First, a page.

Great New Questions
"We stand on the brink of great new answers, but even more, of great new questions."
Matt Ridley, author of Genome: An Autobiography of a Species in 23 Chapters
The Human Genome has, give or take, 20,000 genes. These complex templates store the very recipe for what makes us us. It is a notion that feels almost ridiculous: an extravagantly long document, microscopic in size, builds humanity. Everyone that ever lived and everything ever done. It is an idea as multilayered, complex, and ungraspable as anything we could fathom. Except maybe “Art.”
The question “What is Art?” has haunted and taunted thinkers for centuries. After all, art-making as expression is considered as human as the human genome itself. Importantly though, it is the mystery itself that accounts for such enduring interest and inquiry in art, as in biology. As Einstein wrote, “The most beautiful experience we can have is the mysterious--the fundamental emotion which stands at the cradle of true art and true science.” Spoken like a genius. To have a “beautiful experience” or any powerful emotion at all one must first know where to enter. Einstein could wax poetic only because he had enough knowledge.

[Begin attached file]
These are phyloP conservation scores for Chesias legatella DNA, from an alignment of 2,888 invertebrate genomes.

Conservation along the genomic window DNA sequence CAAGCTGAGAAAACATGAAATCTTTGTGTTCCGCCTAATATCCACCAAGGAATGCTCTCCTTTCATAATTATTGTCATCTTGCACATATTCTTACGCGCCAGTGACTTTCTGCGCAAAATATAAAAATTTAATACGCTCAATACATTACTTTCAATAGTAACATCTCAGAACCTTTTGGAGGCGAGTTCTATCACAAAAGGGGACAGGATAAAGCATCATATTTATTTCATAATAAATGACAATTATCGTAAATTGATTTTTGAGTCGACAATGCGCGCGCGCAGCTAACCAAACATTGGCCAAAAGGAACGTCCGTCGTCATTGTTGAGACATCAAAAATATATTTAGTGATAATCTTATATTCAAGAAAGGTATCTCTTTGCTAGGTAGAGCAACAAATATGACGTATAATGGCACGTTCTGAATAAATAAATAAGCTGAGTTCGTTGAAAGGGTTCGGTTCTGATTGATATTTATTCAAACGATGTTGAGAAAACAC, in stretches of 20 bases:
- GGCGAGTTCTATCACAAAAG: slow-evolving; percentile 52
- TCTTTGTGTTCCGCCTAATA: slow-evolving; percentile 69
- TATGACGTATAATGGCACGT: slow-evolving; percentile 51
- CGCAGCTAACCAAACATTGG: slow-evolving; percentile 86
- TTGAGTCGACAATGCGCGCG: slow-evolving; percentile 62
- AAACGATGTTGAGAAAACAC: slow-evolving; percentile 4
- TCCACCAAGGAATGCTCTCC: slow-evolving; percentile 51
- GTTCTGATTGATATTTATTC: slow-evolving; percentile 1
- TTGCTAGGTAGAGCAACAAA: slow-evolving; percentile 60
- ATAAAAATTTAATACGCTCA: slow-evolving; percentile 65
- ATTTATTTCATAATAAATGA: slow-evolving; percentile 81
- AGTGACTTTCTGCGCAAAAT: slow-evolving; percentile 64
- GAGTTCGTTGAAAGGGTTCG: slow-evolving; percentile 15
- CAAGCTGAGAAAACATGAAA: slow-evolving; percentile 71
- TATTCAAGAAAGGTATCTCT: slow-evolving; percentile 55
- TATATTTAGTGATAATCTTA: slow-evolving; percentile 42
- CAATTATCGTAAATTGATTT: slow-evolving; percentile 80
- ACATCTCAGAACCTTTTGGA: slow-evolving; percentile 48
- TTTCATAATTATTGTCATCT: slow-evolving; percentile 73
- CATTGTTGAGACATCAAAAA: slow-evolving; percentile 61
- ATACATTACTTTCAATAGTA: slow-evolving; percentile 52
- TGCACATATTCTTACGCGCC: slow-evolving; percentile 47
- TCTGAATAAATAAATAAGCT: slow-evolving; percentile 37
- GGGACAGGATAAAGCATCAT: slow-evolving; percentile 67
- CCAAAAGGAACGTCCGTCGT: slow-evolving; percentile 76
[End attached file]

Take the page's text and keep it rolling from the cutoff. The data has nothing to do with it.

When we have information, we can leverage it to look in new ways, to ask more questions.
The invaluable benefit of the Human Genome Project is only beginning to be felt. For example, common diseases like heart disease were believed to have a simple genetic cause--one or two defective genes shared among many people. After scientists completed the genome, the information unearthed enormous genetic complexity at the root of heart disease, an invaluable breakthrough that in turn requires much new research. Nobody could have predicted such a discovery at the outset of the project.
Likewise The Art Genome Project, which uses 933 created genes to categorize art by technique, style, concept, geography, time period, and many more, does not provide all the answers, but enables many questions. Based on research, Leonardo Da Vinci would get gene values for Italy, High Renaissance, Portrait, and Math, among others. Click on “Math,” and see how Hungarian Laszlo Moholy-Nagy engages with mathematical principles 500 years later, only now highly abstracted. This ‘genetic’ material not only builds a framework for learning the basics, but draws compelling and unexpected connections.
To take another relevant example, consider our gene “Patterns.” It is immediately evident that humans of every culture and time period have scratched out patterns--perhaps as an impulse to order the world around us. From a 17th century African mask or Greek vases to English crafts, Cubism, and 1970s Minimalism, the motif is pervasive. But narrow it further, to “Pattern” and “Striped,” and wonder how ancient cultures achieved exact uniformity, what the expressive difference is between linear and curvilinear forms, or how patterns can suggest disorder, as in the work of Fred Tomaselli. It’s a bit of human mystery decoded.